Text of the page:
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Basketball, habits, and marketing – learn to tie your shoes

By March 30, 2015October 11th, 2023No Comments

“Champions don’t do extraordinary things. They do ordinary things, but they do them without thinking, too fast for the orther team to react. They follow the habits they’ve learned.” – Charles Duhigg | The Power of Habit

John Wooden — the all-time greatest coach in college basketball — often credited his success to making sure his player’s tied their shoes properly. He would spend entire practices making his students tie, untie, and retie their shoes. His point?

Small habits matter.

Wooden’s strategy of success began with the basics. He understood that if his players didn’t learn to tie their shoes properly, their feet would develop blisters. This would lead to improper footwork, poor body mechanics, and unnecessary injuries — resulting in failure on the court.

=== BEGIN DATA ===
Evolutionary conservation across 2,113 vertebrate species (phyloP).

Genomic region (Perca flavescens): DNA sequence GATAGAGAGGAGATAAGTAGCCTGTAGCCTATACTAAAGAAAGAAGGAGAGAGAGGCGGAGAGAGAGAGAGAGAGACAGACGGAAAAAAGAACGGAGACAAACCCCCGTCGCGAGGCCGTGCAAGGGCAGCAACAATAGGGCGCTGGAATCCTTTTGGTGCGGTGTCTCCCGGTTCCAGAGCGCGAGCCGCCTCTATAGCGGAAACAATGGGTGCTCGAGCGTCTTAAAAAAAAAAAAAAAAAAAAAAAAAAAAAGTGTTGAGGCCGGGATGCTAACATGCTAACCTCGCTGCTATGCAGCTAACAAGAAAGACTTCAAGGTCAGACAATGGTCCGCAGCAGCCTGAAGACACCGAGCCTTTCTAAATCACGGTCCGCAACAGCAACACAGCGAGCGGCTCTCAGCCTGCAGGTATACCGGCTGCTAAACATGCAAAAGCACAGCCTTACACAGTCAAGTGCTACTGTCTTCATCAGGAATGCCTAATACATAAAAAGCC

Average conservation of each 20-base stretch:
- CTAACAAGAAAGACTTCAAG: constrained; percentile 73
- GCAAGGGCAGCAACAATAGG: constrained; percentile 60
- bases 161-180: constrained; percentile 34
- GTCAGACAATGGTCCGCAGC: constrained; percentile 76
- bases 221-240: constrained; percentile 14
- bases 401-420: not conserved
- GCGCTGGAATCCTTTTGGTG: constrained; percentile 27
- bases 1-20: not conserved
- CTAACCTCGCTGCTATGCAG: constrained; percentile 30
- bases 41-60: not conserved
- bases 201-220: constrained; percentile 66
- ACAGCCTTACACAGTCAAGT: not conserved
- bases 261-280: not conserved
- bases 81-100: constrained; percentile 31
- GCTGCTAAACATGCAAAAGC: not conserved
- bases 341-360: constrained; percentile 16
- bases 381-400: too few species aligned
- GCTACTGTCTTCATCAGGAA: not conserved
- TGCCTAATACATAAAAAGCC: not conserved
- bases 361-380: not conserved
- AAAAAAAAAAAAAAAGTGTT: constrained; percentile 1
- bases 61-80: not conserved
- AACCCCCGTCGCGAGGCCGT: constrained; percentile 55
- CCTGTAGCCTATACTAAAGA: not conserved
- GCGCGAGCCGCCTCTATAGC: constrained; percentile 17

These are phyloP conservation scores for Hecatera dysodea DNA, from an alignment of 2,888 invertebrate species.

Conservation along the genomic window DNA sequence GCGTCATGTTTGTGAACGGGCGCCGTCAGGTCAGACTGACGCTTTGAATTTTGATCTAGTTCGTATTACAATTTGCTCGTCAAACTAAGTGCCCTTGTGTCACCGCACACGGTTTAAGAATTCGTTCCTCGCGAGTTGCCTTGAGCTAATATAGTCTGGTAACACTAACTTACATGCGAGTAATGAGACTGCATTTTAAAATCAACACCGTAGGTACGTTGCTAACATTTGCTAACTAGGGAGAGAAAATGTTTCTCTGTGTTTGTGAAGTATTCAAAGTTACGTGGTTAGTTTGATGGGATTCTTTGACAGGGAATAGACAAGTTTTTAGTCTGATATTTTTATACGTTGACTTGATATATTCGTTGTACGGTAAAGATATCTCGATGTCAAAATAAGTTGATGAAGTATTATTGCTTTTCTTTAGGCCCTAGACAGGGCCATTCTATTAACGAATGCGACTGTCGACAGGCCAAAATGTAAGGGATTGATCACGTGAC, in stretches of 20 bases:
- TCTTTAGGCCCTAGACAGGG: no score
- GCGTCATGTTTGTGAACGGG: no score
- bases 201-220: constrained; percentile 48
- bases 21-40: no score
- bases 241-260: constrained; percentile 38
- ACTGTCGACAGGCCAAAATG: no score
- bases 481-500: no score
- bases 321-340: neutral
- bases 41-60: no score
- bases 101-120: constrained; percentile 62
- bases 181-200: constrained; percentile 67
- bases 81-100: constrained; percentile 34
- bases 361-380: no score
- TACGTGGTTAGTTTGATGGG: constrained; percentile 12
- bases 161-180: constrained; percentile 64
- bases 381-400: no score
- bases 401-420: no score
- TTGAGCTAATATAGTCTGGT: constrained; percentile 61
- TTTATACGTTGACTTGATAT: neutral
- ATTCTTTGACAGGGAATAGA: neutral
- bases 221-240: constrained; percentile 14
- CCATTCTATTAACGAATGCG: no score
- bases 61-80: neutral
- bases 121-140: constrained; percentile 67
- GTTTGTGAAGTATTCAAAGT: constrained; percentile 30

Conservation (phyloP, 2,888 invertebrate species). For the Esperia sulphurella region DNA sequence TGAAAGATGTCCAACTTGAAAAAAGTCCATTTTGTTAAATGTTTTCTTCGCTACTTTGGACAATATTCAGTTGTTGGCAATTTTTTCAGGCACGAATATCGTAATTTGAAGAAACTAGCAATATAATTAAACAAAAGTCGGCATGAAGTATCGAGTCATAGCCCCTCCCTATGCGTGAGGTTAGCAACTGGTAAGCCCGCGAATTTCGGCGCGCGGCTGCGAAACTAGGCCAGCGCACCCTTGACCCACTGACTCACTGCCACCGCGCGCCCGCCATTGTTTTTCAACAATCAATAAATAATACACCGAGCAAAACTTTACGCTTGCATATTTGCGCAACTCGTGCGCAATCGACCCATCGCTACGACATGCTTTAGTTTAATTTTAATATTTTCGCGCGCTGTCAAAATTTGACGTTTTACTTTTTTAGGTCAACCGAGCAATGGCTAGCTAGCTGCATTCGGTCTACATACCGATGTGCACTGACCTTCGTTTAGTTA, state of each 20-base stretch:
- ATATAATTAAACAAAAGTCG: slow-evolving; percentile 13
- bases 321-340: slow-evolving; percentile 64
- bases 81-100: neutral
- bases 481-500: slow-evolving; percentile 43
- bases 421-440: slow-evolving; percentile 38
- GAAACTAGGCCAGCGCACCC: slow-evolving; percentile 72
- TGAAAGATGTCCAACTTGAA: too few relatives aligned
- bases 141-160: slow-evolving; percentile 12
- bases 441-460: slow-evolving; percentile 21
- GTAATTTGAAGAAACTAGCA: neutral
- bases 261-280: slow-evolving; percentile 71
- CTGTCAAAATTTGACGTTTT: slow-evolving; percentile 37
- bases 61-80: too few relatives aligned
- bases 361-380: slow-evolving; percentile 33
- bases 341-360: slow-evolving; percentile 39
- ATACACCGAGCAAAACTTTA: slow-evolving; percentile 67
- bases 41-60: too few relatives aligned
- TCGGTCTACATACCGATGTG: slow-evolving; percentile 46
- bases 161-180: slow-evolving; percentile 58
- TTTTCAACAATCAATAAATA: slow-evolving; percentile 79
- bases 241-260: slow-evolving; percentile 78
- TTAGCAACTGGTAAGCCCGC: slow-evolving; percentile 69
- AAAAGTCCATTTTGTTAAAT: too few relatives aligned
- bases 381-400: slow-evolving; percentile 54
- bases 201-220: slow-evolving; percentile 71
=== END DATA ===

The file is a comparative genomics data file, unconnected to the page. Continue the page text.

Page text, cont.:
Just like basketball, habits in business matter. In marketing — a category filled with irresponsible messaging,  ignorant strategy, and improper casting — the miniscule details make the maximum impact. Think of Apple’s smooth, sleek, and simple designs: no detail is left unturned, unplanned.

They’ve mastered the art of shoe-tying.

Wooden’s goal in coaching was “to create a correct habit that can be produced instinctively under great pressure.” There’s an enormous amount of pressure in marketing to break through the influx of information inundating consumers. That’s why at Outsource Marketing we evaluate, un-evaluate, and re-evaluate our habits everyday — so that how we do marketing is indeed responsible.

Or in Wooden’s words, “we begin with learning how to tie our shoes.”

Photo Credit: Asher Isbrucker 

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